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Photo Credit: Charlie Kellogg
It's a big sucker. On the corner post of the back porch, there's this thing with wings, like a grasshopper, only four inches long. "Come look at this," I say to my wife. It's burger night, I've got the grill lit, but I'm thinking maybe we should just run. What if there are more?
"Creepy," she says.
"In a world man has destroyed," I say in movie preview voice, "nature gets its revenge."
I say yes. She knows I'm not.
"Maybe it'll turn into a butterfly," she says.
"In a cocoon the size of a football."
I grill the burgers. It's still there. We eat, then wash dishes. Still there. Later on, I go out with a flashlight. Still there, by itself. Big. My wife says, "I'll call Joann."
That afternoon I'm at Red Cross giving blood. Kandice does the Q and A. She comes in with a flourish of her synthetic gown. "Did you eat today?" she asks.
I tell her no, but I promise to eat tonight. "Kandice with a K," I say. "You've been saying that your whole life."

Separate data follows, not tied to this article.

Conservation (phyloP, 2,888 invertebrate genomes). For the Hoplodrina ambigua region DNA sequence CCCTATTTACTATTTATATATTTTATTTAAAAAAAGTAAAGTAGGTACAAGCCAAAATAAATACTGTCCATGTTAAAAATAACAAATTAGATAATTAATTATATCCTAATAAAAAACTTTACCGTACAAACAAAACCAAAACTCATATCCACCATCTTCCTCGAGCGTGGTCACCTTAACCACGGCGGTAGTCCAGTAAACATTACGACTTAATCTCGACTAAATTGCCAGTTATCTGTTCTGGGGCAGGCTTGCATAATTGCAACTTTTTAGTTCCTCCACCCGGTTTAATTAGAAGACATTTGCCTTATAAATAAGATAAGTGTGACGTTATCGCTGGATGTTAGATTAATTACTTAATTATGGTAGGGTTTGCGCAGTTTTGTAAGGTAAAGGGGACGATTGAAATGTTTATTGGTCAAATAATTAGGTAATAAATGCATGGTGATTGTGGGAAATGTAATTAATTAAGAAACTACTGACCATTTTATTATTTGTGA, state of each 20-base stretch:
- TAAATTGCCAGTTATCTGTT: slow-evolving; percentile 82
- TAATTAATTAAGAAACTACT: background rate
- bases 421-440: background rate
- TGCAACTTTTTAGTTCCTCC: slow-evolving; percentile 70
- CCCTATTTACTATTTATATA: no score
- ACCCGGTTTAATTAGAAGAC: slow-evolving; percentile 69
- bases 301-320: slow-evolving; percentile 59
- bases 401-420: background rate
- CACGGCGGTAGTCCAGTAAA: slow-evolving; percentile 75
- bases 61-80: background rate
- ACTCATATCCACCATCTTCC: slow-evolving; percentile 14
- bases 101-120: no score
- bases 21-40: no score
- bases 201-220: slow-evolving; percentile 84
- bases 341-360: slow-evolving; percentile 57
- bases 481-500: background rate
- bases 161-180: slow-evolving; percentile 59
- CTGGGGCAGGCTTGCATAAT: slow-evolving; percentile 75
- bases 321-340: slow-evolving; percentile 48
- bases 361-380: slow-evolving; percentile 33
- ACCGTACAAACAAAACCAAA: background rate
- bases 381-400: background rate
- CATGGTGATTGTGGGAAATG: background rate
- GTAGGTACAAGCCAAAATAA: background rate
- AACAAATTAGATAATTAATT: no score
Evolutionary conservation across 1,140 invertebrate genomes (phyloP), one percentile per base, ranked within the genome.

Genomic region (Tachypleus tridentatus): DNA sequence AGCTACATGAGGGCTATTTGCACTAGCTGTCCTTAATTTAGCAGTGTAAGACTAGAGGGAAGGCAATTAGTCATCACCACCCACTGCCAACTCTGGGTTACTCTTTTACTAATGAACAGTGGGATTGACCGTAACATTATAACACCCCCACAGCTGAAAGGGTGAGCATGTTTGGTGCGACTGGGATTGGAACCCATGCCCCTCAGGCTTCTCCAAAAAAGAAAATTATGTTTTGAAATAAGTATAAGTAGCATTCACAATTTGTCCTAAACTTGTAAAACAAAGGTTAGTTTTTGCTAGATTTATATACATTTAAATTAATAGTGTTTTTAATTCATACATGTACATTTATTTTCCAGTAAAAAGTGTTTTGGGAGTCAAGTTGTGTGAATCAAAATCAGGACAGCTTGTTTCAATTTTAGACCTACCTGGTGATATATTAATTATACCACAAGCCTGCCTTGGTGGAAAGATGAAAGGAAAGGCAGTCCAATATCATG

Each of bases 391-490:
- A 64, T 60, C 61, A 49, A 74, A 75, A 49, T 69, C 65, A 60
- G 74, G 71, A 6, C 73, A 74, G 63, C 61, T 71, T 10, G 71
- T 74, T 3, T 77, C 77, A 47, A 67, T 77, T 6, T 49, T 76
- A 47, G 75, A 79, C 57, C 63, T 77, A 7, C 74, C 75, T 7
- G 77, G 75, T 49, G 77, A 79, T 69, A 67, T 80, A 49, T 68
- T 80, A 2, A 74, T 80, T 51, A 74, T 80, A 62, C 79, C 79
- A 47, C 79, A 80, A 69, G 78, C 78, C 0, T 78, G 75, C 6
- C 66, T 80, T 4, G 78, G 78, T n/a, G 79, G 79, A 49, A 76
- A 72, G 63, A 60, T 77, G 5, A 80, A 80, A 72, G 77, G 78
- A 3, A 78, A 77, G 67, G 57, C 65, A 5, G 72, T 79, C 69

She rolls her eyes. "How come you don't eat?"
"I just got back from Atlanta," I say. "I'm outta whack."
She wraps the blood pressure cuff around my arm, pumps me up. "Drive?"
"I saw a hundred dead deer." I feel the blood bumping in my arm.
Kandice loosens the screw on the bulb and the cuff exhales. She says, "You're kinda high today."
"That better than low high?"
She frowns. "Do you drink alcohol?"
Just enough. She asks, I tell about my coffee consumption. When I do the math, the number of espressos surprises me.
"You probably ought to cut back," she says.
"Wine or coffee?
She smiles, for the first time. "I'd cut back on coffee first."
I get almost home, I notice this car behind me, up close and personal, a guy driving. I turn down my street, he turns too. Not a car I've seen in the sub. I pull in my driveway, go halfway up the drive, and stop. This car, a white sports sedan, looks like a fang on wheels, it's parked at the bottom of the driveway. The guy has his window down, an arm dangling out of it. He might be looking for someone, I think. He might be lost.
I get out. "Help you?"
"You sonovabitch," he says, "you cut me off."
"What?" I say. "When? Where?" I think back a block, a mile, a day—nothing.
"Don't bullshit me." He raises that arm, levels his index finger at me. "You know you did," he says. "I oughta kick your ass."
"If I did," I say, "I'm really sorry."
"Sonovabitch." He says again he should kick my ass, then steps on the gas and roars away. I stand there, baffled, and realize I'm shaking. I look up and down the street. No one outside. Just me and Badass.
Inside the house, I set a bag of groceries on the counter.
"Got any blood left?" my wife says.